WASHINGTON -- The latest delay in launching the renegotiation process for a new North American Free Trade Agreement isn't coming from President Donald Trump's opponents -- it's coming from his own Republican side.
The confirmation of Trump's trade czar has previously been held up by a combination of procedural issues, and the latest one involves questions about trade policy from inside the president's own party.
It's delaying unanimous consent to proceed with a vote that would confirm Robert Lighthizer as trade czar, let him get involved in the U.S.'s 90-day consultation process before trade talks, and allow negotiations with Canada and Mexico to start by early fall.
And it's coming from a well-known senator: John McCain.
The former presidential nominee confirmed Tuesday that he's asked Lighthizer a few questions, holding up unanimous consent. When asked how long he's willing to wait before granting consent to allow a confirmation vote without a closure motion, he said: ‘‘'Til I get the answers.’’
McCain declined to divulge the substance of his questions, saying it was a matter between him and the nominee. But he brushed off the idea that it's a personal grudge, given that Lighthizer wrote a mildly critical newspaper column in 2008 that said McCain's support of free trade didn't prove he was conservative.
McCain said his questions involve basic trade policy.
"It has a lot to do with whether a trade representative is for free trade or not. Or whether they want to be further isolationists and destroy our economy," McCain said Tuesday on Capitol Hill.
"I'm not saying I'm opposing him. I want answers to the questions. That's what senators do. That's the right of a senator. It's normal. It's what we do every day."
On NAFTA, some people are feeling pressure from the clock. With the Mexican election approaching and the U.S. midterms elections shortly thereafter, both the Mexican and American administrations have said they want a deal before mid-2018.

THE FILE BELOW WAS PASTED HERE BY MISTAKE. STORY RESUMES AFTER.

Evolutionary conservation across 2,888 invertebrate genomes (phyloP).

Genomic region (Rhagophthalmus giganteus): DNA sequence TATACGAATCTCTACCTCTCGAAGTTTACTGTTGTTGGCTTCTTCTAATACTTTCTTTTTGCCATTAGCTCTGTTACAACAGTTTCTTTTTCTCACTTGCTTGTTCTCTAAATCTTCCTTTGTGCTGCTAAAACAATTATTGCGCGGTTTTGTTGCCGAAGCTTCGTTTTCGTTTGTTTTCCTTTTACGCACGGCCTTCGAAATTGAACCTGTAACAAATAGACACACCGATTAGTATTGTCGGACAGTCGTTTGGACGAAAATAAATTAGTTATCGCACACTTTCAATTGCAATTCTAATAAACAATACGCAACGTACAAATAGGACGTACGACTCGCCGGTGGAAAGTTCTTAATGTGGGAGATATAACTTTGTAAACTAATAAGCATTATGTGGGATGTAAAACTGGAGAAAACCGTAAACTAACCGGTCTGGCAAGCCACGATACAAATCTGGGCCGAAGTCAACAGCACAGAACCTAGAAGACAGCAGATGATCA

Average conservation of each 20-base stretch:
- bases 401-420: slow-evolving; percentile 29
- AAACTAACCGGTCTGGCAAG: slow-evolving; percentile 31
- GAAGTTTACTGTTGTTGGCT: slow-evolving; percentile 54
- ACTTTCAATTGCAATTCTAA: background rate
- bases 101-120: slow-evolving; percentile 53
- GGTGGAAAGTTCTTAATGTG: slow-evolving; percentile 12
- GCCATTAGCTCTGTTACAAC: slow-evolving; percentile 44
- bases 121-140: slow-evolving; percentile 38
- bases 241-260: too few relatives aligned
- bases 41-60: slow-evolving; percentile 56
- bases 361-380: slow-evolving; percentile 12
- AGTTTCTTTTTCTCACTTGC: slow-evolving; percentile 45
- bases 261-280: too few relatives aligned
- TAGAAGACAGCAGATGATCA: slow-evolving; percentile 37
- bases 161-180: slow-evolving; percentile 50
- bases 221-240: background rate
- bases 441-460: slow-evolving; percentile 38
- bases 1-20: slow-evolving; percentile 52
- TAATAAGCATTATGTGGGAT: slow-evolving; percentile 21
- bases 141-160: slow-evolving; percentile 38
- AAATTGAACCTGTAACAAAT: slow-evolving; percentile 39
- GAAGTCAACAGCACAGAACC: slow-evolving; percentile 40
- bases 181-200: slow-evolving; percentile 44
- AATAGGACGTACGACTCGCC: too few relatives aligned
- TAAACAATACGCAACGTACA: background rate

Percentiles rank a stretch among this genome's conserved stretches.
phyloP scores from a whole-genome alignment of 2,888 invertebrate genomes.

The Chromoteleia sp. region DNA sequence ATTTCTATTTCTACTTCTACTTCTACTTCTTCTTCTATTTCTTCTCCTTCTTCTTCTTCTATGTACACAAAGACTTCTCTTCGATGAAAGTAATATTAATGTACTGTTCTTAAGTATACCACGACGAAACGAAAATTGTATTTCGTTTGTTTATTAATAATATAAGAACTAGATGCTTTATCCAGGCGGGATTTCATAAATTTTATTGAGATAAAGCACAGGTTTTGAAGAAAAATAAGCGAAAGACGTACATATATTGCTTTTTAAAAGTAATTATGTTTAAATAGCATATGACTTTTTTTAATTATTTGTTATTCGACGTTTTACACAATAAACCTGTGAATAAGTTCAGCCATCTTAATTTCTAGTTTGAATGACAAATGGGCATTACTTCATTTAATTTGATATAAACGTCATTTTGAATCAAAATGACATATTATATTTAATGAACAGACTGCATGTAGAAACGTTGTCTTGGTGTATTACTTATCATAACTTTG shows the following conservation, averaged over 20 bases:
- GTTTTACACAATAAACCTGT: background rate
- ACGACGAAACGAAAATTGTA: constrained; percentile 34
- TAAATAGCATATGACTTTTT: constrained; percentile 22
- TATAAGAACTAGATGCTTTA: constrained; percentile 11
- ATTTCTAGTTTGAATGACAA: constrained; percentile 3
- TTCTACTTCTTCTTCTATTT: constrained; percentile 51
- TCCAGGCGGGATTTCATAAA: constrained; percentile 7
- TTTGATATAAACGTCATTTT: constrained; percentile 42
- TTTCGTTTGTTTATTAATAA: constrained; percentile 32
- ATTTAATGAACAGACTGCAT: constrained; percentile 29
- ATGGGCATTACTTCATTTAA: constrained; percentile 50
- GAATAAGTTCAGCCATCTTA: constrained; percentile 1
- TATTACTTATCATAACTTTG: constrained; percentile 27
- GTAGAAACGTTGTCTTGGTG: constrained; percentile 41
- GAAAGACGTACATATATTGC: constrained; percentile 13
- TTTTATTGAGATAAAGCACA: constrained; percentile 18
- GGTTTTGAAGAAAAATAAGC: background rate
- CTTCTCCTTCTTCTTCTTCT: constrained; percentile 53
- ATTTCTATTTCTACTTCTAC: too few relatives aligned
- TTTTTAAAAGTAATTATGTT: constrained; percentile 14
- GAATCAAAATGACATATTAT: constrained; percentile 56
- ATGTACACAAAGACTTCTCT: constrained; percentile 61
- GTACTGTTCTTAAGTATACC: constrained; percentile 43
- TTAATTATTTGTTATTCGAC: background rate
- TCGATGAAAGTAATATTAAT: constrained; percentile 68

Failure to get a deal within a few months could delay the process into 2019. That's why Trump and his commerce secretary have expressed increasing frustration with Congress in recent days, urging it to get going.
A senior senate staffer insisted Lighthizer's confirmation is a fait accompli -- it's just a matter of timing: "He's gonna get confirmed. The leader (Mitch McConnell) hasn't scheduled it yet." He said it could happen any day, although that's been the standard position for a while.
Democrats sound willing to support Lighthizer.
The progressive, trade-skeptical Sherrod Brown of Ohio said he's spoken to Lighthizer four times since his confirmation hearing, really likes him, and can't understand what's taking so long.
"I think he's one of the best -- maybe the best -- single Trump nominee so far," Brown said.
Republicans "can point fingers at anybody they want. But it's a Republican senate with a Republican senate leader. I've tried to help Lighthizer. I don't know what the holdup is but I know (Senate Leader Mitch) McConnell and Trump aren't doing their jobs."
Democratic senator Claire McCaskill concurred: "They're having trouble on their side of the aisle. It's not us."
This bizarre role-reversal reflects the fact that, in U.S. politics, attitudes to trade don't follow neat partisan lines. And whatever lines existed are shifting in the Trump era, according to a new poll.
A survey conducted in the runup to the renegotiations of NAFTA finds majority support for the agreement in all three countries involved. The Pew Research survey finds that of those who took part in the poll, 76 per cent of Canadian respondents, 60 per cent of Mexicans and 51 per cent of Americans supported NAFTA.
But there's turbulence under the surface of U.S. public opinion.
The poll suggests a massive gap in partisan attitudes, with only 30 per cent of respondents who voted Republican supporting NAFTA compared with 68 per cent of Democrats. That's the opposite of the partisan breakdown of a few years ago -- and suggests a major Trump effect.
Republicans are suddenly the more trade-skeptical party, in keeping with Trump's attitude and shifting away from the views of senate Republicans -- like John McCain.